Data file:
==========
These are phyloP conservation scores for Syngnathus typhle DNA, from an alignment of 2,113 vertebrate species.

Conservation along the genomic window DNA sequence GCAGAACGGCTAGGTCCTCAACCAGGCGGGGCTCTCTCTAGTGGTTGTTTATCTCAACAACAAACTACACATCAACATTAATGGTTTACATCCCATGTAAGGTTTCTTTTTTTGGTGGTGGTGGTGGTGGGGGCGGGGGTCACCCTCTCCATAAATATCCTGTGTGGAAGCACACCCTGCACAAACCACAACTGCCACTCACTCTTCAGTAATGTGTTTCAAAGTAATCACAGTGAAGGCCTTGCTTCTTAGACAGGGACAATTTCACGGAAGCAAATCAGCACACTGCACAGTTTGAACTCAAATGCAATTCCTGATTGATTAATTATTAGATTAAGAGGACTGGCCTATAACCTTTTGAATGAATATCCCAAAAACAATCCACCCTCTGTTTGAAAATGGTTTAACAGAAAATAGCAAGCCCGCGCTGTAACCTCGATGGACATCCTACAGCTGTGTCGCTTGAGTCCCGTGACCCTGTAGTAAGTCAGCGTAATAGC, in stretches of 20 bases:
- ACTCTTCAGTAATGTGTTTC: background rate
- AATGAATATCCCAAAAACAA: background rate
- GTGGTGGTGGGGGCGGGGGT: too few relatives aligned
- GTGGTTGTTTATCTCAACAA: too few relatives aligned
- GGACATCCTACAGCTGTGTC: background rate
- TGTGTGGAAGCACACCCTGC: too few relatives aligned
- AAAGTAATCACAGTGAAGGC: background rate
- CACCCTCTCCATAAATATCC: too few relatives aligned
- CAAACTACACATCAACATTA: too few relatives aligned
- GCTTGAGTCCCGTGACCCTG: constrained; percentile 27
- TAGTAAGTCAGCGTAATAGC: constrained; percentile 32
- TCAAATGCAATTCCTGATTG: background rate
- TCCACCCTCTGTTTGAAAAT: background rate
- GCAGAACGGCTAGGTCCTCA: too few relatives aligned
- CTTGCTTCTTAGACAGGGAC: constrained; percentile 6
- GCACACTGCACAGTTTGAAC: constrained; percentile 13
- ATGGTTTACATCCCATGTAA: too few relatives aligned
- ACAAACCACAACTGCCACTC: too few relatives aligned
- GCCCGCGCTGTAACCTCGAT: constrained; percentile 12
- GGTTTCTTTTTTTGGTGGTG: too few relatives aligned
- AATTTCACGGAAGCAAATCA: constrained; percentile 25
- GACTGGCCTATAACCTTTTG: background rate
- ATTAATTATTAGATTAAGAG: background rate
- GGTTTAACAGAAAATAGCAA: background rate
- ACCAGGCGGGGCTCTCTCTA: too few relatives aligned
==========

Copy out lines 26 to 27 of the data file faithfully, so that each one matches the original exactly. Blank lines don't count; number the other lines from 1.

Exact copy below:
- GGTTTAACAGAAAATAGCAA: background rate
- ACCAGGCGGGGCTCTCTCTA: too few relatives aligned